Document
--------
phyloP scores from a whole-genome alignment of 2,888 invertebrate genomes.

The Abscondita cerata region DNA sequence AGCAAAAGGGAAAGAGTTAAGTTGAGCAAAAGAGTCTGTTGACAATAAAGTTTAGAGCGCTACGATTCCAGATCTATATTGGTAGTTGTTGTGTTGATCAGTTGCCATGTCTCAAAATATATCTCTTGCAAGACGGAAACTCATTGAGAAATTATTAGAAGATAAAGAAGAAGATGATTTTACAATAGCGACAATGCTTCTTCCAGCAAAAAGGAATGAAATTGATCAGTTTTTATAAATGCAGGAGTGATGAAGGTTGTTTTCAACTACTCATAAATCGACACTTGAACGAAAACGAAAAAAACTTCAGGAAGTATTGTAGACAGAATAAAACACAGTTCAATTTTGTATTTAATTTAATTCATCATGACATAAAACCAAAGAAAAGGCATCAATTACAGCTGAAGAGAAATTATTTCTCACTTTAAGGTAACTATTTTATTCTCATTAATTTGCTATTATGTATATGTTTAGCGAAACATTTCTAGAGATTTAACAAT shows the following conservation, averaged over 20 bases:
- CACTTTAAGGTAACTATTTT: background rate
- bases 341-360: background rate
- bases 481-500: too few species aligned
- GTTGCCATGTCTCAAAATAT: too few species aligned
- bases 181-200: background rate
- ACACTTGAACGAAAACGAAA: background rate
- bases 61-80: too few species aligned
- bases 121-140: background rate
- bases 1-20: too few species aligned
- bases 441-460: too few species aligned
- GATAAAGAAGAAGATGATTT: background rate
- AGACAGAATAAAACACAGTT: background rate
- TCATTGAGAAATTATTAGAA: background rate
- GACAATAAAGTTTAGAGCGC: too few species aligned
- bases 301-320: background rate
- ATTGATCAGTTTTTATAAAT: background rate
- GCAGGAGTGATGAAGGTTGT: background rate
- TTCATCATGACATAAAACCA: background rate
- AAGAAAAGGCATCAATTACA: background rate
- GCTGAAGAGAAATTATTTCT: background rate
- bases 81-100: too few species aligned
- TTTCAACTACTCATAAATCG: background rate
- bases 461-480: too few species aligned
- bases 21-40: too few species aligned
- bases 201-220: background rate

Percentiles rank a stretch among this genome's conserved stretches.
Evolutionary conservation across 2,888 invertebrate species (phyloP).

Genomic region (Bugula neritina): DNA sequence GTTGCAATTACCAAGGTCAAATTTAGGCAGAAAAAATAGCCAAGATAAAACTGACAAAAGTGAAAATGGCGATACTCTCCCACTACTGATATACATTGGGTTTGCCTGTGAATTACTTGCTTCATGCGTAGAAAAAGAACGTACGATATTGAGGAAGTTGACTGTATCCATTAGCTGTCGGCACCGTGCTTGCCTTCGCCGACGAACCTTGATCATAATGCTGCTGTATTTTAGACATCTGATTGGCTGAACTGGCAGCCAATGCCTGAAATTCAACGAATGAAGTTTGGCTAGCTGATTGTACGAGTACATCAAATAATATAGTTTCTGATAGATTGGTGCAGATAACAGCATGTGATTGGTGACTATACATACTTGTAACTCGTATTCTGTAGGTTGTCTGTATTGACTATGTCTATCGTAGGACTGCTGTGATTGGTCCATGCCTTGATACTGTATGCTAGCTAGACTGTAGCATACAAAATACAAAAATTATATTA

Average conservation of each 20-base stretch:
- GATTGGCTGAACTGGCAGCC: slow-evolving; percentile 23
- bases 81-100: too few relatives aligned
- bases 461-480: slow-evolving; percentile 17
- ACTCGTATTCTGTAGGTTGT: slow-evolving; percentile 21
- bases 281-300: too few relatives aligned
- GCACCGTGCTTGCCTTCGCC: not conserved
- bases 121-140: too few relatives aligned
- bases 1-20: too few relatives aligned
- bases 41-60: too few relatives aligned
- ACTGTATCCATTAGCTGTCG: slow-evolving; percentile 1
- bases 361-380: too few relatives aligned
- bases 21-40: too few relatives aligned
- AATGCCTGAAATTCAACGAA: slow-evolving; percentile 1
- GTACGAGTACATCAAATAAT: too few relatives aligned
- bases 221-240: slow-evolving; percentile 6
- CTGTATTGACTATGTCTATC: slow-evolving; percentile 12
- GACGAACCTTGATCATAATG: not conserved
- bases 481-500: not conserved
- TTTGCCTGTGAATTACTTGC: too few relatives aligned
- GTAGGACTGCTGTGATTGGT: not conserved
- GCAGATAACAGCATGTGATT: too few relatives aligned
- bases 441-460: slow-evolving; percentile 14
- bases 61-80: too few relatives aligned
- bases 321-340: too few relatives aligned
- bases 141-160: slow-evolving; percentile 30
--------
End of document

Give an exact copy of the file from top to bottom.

phyloP scores from a whole-genome alignment of 2,888 invertebrate genomes.

The Abscondita cerata region DNA sequence AGCAAAAGGGAAAGAGTTAAGTTGAGCAAAAGAGTCTGTTGACAATAAAGTTTAGAGCGCTACGATTCCAGATCTATATTGGTAGTTGTTGTGTTGATCAGTTGCCATGTCTCAAAATATATCTCTTGCAAGACGGAAACTCATTGAGAAATTATTAGAAGATAAAGAAGAAGATGATTTTACAATAGCGACAATGCTTCTTCCAGCAAAAAGGAATGAAATTGATCAGTTTTTATAAATGCAGGAGTGATGAAGGTTGTTTTCAACTACTCATAAATCGACACTTGAACGAAAACGAAAAAAACTTCAGGAAGTATTGTAGACAGAATAAAACACAGTTCAATTTTGTATTTAATTTAATTCATCATGACATAAAACCAAAGAAAAGGCATCAATTACAGCTGAAGAGAAATTATTTCTCACTTTAAGGTAACTATTTTATTCTCATTAATTTGCTATTATGTATATGTTTAGCGAAACATTTCTAGAGATTTAACAAT shows the following conservation, averaged over 20 bases:
- CACTTTAAGGTAACTATTTT: background rate
- bases 341-360: background rate
- bases 481-500: too few species aligned
- GTTGCCATGTCTCAAAATAT: too few species aligned
- bases 181-200: background rate
- ACACTTGAACGAAAACGAAA: background rate
- bases 61-80: too few species aligned
- bases 121-140: background rate
- bases 1-20: too few species aligned
- bases 441-460: too few species aligned
- GATAAAGAAGAAGATGATTT: background rate
- AGACAGAATAAAACACAGTT: background rate
- TCATTGAGAAATTATTAGAA: background rate
- GACAATAAAGTTTAGAGCGC: too few species aligned
- bases 301-320: background rate
- ATTGATCAGTTTTTATAAAT: background rate
- GCAGGAGTGATGAAGGTTGT: background rate
- TTCATCATGACATAAAACCA: background rate
- AAGAAAAGGCATCAATTACA: background rate
- GCTGAAGAGAAATTATTTCT: background rate
- bases 81-100: too few species aligned
- TTTCAACTACTCATAAATCG: background rate
- bases 461-480: too few species aligned
- bases 21-40: too few species aligned
- bases 201-220: background rate

Percentiles rank a stretch among this genome's conserved stretches.
Evolutionary conservation across 2,888 invertebrate species (phyloP).

Genomic region (Bugula neritina): DNA sequence GTTGCAATTACCAAGGTCAAATTTAGGCAGAAAAAATAGCCAAGATAAAACTGACAAAAGTGAAAATGGCGATACTCTCCCACTACTGATATACATTGGGTTTGCCTGTGAATTACTTGCTTCATGCGTAGAAAAAGAACGTACGATATTGAGGAAGTTGACTGTATCCATTAGCTGTCGGCACCGTGCTTGCCTTCGCCGACGAACCTTGATCATAATGCTGCTGTATTTTAGACATCTGATTGGCTGAACTGGCAGCCAATGCCTGAAATTCAACGAATGAAGTTTGGCTAGCTGATTGTACGAGTACATCAAATAATATAGTTTCTGATAGATTGGTGCAGATAACAGCATGTGATTGGTGACTATACATACTTGTAACTCGTATTCTGTAGGTTGTCTGTATTGACTATGTCTATCGTAGGACTGCTGTGATTGGTCCATGCCTTGATACTGTATGCTAGCTAGACTGTAGCATACAAAATACAAAAATTATATTA

Average conservation of each 20-base stretch:
- GATTGGCTGAACTGGCAGCC: slow-evolving; percentile 23
- bases 81-100: too few relatives aligned
- bases 461-480: slow-evolving; percentile 17
- ACTCGTATTCTGTAGGTTGT: slow-evolving; percentile 21
- bases 281-300: too few relatives aligned
- GCACCGTGCTTGCCTTCGCC: not conserved
- bases 121-140: too few relatives aligned
- bases 1-20: too few relatives aligned
- bases 41-60: too few relatives aligned
- ACTGTATCCATTAGCTGTCG: slow-evolving; percentile 1
- bases 361-380: too few relatives aligned
- bases 21-40: too few relatives aligned
- AATGCCTGAAATTCAACGAA: slow-evolving; percentile 1
- GTACGAGTACATCAAATAAT: too few relatives aligned
- bases 221-240: slow-evolving; percentile 6
- CTGTATTGACTATGTCTATC: slow-evolving; percentile 12
- GACGAACCTTGATCATAATG: not conserved
- bases 481-500: not conserved
- TTTGCCTGTGAATTACTTGC: too few relatives aligned
- GTAGGACTGCTGTGATTGGT: not conserved
- GCAGATAACAGCATGTGATT: too few relatives aligned
- bases 441-460: slow-evolving; percentile 14
- bases 61-80: too few relatives aligned
- bases 321-340: too few relatives aligned
- bases 141-160: slow-evolving; percentile 30